Letter writer: Why risk children’s health with new Duke Power substation?

Graphic by Lori Deaton

I am writing in strong opposition to the Duke Power substation that is being built next to the new Isaac Dickson Elementary School.

As a parent of children that attend the school as well as a proponent for the staff at IDES, I am deeply troubled by the specter of a power station being built in such close proximity to the school.

The recent explosion at the substation in Candor, N.C., highlights my concern. Also, [electromagnetic fields] radiation is listed as a carcinogen by the World Health Organization and can double the risk of childhood leukemia.

Why risk the health of our children and teachers? Why risk the excellent reputation and academic achievements of the elementary school? Would you want your children to attend a school next to a power station?

— Dr. Cameron Kurowski
Asheville

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3 thoughts on “Letter writer: Why risk children’s health with new Duke Power substation?

  1. Citizen scientist

    Non-ionizing electromagnetic field (EMF) radiation quickly diminishes with distance. This is why you only pickup your neighbor’s wifi with a spotty signal and not the whole city’s. A 2011 UK Parliament report titled “Electricity substations and health” that investigated EMF radiation found “at distances varying between 5 and 10 m from the boundary fence, magnetic fields due to substations were undetectable.” So nothing to worry about here! Such banal things like pollution from automobile traffic and certainly traffic accidents are far more risky.

    Also, the WHO does not list EMF radiation as a carcinogen. Here is what they actually say according to their fact sheet on EMF:

    “In 2002, IARC published a monograph classifying ELF magnetic fields as “possibly carcinogenic to humans”. This classification is used to denote an agent for which there is limited evidence of carcinogenicity in humans and less than sufficient evidence for carcinogenicity in experimental animals (other examples include coffee and welding fumes). This classification was based on pooled analyses of epidemiological studies demonstrating a consistent pattern of a two-fold increase in childhood leukaemia associated with average exposure to residential power-frequency magnetic field above 0.3 to 0.4 µT. The Task Group concluded that additional studies since then do not alter the status of this classification.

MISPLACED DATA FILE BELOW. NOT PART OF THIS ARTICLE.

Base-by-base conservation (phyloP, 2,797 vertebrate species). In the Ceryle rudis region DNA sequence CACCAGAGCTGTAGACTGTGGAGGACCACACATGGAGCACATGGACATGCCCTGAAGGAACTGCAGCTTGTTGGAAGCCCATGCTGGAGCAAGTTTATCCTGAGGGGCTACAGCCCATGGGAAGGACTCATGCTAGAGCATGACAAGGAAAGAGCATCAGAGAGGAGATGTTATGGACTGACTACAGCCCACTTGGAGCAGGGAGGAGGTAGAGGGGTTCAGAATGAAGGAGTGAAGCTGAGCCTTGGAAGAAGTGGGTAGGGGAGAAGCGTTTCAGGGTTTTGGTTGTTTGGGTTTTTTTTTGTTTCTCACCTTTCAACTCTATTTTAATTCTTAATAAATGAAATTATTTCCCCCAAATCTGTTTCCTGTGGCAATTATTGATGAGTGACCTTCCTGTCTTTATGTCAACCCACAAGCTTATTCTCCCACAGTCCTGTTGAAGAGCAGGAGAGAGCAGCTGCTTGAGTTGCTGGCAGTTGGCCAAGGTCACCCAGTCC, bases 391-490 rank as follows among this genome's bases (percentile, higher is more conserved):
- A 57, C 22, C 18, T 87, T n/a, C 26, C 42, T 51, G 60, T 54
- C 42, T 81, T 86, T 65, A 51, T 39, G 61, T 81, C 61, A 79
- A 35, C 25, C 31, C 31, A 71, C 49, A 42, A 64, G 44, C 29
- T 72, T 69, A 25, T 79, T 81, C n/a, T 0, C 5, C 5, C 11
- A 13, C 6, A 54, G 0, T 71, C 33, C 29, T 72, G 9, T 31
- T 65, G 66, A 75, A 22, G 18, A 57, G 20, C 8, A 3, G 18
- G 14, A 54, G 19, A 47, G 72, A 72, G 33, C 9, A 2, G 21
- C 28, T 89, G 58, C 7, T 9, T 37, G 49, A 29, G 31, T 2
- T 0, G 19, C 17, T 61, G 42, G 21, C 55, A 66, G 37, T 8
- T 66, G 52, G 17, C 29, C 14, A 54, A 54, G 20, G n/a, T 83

However, the epidemiological evidence is weakened by methodological problems, such as potential selection bias. In addition, there are no accepted biophysical mechanisms that would suggest that low-level exposures are involved in cancer development. Thus, if there were any effects from exposures to these low-level fields, it would have to be through a biological mechanism that is as yet unknown. Additionally, animal studies have been largely negative. Thus, on balance, the evidence related to childhood leukaemia is not strong enough to be considered causal.”

  2. peter moss

    How about the high voltage power lines that DOOK was able to run above the Buncombe Democratic Party office? Yikes!

    • Jim

      Long time ago there were power transformers strewn about at the then South French Broad junior high that contained PCB’s. Just imagine the copter parents of today dealing with that. I’d love to see them pop their blood vessels over it.

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